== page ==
Brazil Fast Tracks Bill to Legalize Online Gambling
Posted on: December 19, 2015, 02:27h.
Last updated on: December 19, 2015, 02:28h.
Brazil’s proposed gambling reforms are being fast-tracked through the legislature, as the country seeks to reap the economic benefits of a liberalized gaming regime.
Bill 186/2014 would legalize casino gambling for the first time since 1946, as well as create a regulatory framework for online gambling.
The legislation was ratified by the Senate Commission for Regional Development and Tourism just last week and has now been accelerated to the House of Representatives for approval, side-stepping a legislative process that would normally have taken months.
The House approved a similar bill in July, but it was vetoed by President Dilma Rouseff on the advice of the Ministry of Finance, which claimed it didn’t have time to regulate gambling.
The previous proposal would have required “a more comprehensive regulation, to ensure greater legal and economic security to the sport, adequate levels of fraud control and tax evasion.’ explained Rouseff at the time.
She did, however, approve measures to impose stiff fines on citizens caught gambling in a public place, whether live or online.
Gambling reform has been debated for several years in Brazil, but it’s been a slow process until this sudden attack of urgency.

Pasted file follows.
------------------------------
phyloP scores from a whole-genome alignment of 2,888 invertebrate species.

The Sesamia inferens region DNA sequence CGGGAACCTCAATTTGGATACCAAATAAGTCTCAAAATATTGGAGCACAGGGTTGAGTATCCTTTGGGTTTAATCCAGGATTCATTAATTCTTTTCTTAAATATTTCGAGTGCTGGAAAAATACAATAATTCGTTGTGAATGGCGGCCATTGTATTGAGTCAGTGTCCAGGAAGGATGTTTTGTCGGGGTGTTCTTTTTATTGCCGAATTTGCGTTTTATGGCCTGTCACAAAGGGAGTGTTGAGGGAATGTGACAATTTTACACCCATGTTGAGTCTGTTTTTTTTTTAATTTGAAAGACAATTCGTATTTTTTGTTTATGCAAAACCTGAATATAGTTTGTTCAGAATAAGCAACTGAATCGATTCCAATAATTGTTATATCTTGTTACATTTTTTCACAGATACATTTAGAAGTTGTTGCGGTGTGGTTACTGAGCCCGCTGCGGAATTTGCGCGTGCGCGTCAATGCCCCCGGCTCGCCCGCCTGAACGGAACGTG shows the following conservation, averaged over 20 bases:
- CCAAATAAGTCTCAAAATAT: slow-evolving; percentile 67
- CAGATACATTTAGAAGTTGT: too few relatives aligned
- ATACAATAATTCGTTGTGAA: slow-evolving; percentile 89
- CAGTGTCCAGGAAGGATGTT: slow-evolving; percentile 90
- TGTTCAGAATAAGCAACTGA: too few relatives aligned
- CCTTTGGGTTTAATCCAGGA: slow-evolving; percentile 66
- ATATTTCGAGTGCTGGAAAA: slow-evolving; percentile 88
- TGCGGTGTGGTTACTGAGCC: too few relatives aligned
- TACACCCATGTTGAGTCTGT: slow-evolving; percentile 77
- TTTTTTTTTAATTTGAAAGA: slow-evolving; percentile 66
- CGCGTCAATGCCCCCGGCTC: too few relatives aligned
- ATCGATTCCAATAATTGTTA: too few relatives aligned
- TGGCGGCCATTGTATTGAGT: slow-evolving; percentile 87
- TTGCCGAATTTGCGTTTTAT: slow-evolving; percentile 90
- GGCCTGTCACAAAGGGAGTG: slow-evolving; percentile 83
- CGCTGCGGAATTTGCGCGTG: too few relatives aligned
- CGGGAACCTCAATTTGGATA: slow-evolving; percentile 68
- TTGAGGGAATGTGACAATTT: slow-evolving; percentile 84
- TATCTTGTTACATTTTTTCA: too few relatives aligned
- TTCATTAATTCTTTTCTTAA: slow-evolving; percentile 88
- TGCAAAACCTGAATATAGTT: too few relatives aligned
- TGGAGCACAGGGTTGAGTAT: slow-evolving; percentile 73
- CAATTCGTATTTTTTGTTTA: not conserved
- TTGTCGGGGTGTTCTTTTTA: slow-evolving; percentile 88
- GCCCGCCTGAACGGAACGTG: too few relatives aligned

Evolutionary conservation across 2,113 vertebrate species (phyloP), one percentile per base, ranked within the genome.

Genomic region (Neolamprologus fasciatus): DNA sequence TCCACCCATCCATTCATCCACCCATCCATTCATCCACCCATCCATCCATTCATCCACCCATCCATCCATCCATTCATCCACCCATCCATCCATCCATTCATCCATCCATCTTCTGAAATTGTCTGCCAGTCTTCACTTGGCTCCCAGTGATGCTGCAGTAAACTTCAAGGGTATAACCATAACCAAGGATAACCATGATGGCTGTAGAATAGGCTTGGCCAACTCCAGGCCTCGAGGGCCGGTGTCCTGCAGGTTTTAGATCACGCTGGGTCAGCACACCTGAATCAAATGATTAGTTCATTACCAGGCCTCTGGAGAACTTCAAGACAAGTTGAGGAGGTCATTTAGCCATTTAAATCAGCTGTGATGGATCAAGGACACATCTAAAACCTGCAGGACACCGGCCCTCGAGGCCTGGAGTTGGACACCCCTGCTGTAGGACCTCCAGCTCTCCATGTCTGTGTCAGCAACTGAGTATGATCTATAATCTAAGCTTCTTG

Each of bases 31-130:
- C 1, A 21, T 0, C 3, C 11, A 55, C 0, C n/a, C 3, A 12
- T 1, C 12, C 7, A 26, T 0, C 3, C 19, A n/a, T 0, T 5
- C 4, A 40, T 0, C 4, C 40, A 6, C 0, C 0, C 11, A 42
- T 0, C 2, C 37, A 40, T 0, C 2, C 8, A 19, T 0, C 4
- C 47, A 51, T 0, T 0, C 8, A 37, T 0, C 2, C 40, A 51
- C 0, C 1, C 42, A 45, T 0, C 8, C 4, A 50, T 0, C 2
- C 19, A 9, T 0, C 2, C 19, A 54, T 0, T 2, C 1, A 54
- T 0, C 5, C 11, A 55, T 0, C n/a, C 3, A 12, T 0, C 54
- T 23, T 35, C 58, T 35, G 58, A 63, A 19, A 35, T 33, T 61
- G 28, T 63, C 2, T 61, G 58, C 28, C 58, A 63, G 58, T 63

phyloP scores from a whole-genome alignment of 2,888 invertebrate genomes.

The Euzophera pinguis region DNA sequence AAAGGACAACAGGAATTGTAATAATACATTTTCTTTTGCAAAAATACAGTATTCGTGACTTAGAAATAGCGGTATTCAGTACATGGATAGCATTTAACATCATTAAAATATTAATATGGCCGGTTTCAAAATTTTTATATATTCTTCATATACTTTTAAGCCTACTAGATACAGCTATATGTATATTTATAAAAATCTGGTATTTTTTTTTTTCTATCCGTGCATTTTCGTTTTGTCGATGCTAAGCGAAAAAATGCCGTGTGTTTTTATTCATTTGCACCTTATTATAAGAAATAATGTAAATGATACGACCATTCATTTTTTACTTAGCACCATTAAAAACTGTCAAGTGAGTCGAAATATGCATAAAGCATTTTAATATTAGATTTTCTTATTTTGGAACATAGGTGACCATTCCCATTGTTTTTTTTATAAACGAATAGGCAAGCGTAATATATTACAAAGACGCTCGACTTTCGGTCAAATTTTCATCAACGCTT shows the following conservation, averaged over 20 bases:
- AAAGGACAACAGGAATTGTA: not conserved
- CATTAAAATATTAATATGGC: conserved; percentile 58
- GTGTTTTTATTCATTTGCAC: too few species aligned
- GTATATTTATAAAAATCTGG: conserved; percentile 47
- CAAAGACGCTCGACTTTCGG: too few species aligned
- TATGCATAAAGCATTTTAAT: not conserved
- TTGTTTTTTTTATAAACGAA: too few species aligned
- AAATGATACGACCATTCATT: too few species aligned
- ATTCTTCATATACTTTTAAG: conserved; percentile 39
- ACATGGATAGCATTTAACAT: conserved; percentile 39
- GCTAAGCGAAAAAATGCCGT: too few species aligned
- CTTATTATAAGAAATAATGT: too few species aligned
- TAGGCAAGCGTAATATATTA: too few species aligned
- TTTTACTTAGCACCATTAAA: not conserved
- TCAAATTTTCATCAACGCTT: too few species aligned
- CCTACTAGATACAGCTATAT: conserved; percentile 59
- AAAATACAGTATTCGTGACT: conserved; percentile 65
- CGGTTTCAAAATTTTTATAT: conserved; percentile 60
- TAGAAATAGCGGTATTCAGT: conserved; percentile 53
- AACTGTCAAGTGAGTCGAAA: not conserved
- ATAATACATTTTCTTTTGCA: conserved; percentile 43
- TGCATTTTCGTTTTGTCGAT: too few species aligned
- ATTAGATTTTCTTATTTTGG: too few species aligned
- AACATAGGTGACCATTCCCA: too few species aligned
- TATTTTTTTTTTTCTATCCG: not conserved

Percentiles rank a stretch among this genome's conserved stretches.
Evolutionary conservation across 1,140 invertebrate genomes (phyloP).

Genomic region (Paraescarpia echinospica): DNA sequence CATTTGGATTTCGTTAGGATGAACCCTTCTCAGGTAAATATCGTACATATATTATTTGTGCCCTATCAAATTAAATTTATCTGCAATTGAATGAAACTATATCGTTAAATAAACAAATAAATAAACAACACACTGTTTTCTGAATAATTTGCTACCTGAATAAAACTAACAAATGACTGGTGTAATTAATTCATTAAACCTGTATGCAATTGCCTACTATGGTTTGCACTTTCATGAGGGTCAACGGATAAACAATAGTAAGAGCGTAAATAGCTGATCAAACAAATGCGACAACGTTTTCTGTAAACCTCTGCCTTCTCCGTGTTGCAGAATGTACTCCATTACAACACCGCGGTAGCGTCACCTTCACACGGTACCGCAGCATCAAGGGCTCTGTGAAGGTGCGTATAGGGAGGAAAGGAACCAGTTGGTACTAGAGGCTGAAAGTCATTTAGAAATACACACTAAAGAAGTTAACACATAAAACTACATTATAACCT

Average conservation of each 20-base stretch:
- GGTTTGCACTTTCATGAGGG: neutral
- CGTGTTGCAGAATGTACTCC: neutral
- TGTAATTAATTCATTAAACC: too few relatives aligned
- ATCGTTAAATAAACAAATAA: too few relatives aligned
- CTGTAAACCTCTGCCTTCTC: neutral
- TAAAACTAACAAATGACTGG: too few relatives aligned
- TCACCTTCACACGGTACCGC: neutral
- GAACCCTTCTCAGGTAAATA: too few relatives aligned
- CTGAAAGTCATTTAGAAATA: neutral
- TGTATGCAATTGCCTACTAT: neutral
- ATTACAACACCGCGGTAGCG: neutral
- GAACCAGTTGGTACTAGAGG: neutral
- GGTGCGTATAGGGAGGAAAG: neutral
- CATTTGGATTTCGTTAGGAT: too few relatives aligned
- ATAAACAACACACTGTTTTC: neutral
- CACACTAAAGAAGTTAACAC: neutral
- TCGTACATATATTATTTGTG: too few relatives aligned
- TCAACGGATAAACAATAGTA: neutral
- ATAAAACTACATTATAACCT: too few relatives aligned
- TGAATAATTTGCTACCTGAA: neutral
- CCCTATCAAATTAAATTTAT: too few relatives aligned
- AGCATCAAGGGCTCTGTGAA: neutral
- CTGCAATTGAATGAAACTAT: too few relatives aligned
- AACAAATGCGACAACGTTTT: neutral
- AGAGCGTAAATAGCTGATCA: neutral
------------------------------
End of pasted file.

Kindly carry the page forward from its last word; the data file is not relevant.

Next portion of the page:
But this year the country witnessed its worst economic growth performance in 25 years, causing Moody’s Investment Services to downgrade its investment grade of Brazil to “Junk Status.”
Inactivity on the matter is becoming an embarrassment to the government and Rouseff herself is believed to have privately warmed to the idea of regulation, while politicians publicly admit that current laws are chaotic and out of step with modern technology.
Bill 186 has been included in a legislative package known as “Brazil Agenda,” a series of measures designed to avert economic crisis. The author is Senator Ciro Nogueira who has proposed the authorization of up to 35 casino in the country.
Nogueira believes that the regulation will generate more than BRL15bn ($3.7 billion) in revenue for the government.
The only legal forms of gambling in Brazil are currently horseracing, lottery and land-based poker tournaments, although offshore gambling sites until recently benefited from regulations that made online gambling transactions subject to the law in which the operator was licensed.
That all changed in April 2014 with the passage of the Internet Bill of Rights, which made operators subject to Brazilian law and gave the government the right to block sites that broke the rules.
However, it is estimated there are around 8 million Brazilians regularly gambling on the offshore market.
With a population of 200 million and an estimated 70 million smartphone users at the end of 2014, the opening up of the Brazilian market, if it happens, will be seen as a huge opportunity for overseas online gambling companies that work with regulated markets.
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